Sunday, October 7, 2007

Port Tobacco Lightning Rod

While excavating shovel test #216, Scott recovered a glass insulator. This is a part of the site in which late 19th-century maps revealed no buildings. The insulator, along with architectural and domestic debris from surrounding units clearly indicate that a building site is present in this location. The thing that made the insulator particularly interesting is the embossed text on its side: "PATENTED" and "AUGUST 26, 1851."

A check of US Patent Office records revealed that George W. Otis of Lynn, Massachusetts, had patented (Letters Patent No. 8,316) an improvement in insulators for lightning rods. The drawings Otis submitted describe how a glass and wood fixture might be attached to the wall of a building to support a lightning rod, while keeping it a safe distance from the structure.

In truth, the object Scott recovered from the unit bears little resemblance to Otis' drawings; but he patented a specific idea about anchoring lightning rods, the manufacturers developed their own specifics about how to construct and assemble the device. As manufactured, the insulator is a truncated cone, about 2 inches high, 1.3 inches in diameter at the top, 1.8 inches at the base. It is pressed glass (likely manufactured by the Sandwich Glass Company of Massachusetts, an early leader in pressed glass manufacturing), colorless with numerous bubbles in the metal. There is a deep, broad V in the top of the piece and a small hemispherical depression in the base.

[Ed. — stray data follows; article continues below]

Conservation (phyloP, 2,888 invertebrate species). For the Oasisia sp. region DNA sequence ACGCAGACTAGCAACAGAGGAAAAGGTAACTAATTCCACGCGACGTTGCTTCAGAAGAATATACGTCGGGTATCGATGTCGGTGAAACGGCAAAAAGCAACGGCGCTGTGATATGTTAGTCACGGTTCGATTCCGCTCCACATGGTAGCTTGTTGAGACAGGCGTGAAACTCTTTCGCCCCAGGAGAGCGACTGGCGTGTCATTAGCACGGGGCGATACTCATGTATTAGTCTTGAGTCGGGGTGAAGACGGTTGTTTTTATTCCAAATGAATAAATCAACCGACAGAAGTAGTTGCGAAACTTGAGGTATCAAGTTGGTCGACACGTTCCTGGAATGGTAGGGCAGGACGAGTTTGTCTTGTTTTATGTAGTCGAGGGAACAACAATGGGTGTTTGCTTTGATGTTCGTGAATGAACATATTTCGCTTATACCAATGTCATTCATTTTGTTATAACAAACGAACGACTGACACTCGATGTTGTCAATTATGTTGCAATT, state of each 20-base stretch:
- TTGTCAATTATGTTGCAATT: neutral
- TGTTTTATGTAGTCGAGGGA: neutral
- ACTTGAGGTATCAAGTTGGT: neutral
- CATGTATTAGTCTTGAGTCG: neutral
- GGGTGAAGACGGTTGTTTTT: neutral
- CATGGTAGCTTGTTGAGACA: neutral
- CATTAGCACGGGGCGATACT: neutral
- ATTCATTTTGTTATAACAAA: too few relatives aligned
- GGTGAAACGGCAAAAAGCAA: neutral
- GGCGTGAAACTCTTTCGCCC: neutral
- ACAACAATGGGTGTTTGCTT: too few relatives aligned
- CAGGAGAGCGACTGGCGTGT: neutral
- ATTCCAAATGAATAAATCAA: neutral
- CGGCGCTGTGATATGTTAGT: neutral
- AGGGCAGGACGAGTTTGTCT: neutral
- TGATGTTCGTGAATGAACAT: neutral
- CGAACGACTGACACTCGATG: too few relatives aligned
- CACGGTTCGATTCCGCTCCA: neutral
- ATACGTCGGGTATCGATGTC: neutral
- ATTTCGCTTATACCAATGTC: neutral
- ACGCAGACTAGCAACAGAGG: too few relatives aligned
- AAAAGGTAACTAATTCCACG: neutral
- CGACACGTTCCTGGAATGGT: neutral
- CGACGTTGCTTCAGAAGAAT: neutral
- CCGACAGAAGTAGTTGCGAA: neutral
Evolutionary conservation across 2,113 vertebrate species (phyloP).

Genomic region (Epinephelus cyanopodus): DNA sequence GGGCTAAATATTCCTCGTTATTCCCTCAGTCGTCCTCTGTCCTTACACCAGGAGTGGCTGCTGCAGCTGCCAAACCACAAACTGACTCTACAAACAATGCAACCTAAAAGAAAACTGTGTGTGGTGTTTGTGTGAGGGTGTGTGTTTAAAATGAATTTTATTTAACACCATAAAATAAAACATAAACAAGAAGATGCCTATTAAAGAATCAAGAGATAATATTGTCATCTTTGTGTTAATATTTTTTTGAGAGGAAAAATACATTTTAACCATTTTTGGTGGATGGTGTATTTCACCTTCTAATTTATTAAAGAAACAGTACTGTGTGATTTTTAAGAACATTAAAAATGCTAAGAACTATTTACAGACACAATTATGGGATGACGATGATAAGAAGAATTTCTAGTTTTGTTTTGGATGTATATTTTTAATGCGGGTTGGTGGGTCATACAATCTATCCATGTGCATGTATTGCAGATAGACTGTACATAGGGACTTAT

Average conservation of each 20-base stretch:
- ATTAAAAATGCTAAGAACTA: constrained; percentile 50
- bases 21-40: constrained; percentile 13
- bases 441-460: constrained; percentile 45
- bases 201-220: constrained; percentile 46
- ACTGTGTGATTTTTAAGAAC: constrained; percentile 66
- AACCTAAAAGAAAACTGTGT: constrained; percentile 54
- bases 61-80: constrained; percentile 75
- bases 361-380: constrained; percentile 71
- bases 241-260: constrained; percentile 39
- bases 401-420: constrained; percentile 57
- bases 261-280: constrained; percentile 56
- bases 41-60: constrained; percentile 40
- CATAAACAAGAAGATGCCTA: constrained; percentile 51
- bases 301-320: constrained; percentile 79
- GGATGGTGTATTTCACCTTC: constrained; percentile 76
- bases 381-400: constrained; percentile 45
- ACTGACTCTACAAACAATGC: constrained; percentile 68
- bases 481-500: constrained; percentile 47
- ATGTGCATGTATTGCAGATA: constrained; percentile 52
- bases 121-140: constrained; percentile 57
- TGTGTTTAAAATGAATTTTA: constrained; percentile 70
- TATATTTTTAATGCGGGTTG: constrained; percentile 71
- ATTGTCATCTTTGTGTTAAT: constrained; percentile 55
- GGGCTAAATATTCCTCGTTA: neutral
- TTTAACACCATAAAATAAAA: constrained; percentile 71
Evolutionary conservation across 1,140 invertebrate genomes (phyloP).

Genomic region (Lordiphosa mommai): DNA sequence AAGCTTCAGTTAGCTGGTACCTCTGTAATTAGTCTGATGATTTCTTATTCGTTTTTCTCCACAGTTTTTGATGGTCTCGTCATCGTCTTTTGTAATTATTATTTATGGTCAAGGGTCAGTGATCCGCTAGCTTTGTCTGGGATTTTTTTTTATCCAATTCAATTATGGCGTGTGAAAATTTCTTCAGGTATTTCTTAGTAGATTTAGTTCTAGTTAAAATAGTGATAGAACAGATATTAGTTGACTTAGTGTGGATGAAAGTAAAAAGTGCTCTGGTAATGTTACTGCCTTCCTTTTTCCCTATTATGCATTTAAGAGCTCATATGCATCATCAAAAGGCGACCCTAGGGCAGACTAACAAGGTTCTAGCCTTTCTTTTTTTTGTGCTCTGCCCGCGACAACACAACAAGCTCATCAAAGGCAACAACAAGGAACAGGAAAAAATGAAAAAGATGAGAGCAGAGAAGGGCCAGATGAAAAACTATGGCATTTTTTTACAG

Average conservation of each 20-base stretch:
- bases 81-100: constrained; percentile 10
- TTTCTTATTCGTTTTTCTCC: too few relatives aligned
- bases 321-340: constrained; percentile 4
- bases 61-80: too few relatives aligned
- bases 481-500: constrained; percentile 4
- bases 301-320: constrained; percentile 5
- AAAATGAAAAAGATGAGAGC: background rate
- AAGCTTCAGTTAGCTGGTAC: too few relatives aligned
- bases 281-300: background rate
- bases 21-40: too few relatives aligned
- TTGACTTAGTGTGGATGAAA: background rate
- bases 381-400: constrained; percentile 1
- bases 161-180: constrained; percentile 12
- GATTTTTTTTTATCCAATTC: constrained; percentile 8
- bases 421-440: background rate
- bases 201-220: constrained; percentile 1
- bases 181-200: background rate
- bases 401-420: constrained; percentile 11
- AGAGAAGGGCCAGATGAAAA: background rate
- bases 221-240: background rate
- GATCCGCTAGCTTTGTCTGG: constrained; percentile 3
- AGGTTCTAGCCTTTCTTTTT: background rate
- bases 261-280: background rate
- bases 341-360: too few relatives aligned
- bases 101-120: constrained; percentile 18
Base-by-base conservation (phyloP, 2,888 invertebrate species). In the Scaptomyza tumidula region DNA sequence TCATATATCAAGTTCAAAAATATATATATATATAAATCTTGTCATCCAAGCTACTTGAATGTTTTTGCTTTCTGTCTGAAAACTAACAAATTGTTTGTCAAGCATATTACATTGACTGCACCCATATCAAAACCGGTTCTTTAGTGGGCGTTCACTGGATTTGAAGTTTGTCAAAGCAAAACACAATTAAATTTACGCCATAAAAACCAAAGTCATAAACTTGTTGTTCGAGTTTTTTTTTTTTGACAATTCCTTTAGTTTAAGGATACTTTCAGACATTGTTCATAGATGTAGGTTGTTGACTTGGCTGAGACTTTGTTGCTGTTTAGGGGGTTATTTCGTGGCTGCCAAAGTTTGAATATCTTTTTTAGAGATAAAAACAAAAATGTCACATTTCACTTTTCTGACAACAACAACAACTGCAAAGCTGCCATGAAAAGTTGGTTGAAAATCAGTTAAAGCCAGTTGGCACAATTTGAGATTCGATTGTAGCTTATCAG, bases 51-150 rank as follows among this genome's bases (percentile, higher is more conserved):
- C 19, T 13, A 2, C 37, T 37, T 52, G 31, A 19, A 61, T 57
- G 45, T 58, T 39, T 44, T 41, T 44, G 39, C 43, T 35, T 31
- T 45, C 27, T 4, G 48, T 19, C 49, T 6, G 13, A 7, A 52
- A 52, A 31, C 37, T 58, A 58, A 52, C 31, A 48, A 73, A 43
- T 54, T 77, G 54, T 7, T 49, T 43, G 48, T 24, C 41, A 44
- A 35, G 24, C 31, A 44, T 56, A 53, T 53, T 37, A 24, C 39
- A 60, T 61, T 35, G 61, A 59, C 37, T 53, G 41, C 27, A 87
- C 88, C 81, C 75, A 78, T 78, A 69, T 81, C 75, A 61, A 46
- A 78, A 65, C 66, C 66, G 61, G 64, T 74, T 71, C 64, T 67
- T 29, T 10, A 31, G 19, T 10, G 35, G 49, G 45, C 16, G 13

We do not know when or why the item was acquired by the building's occupants. The patent date provides only a date after which the insulator was manufactured, not when it was made and bought. Were there catastrophic fires ignited by lightning strikes elsewhere in the community, or was this merely a prudent installation replicated on scores of buildings in the area? Further testing in town might provide answers. No doubt the Port Tobacco team will have frequent recourse to the US Patent Office records as we unearth additional objects bearing patent dates or numbers.


P.S. For more on the history of insulators, click here.

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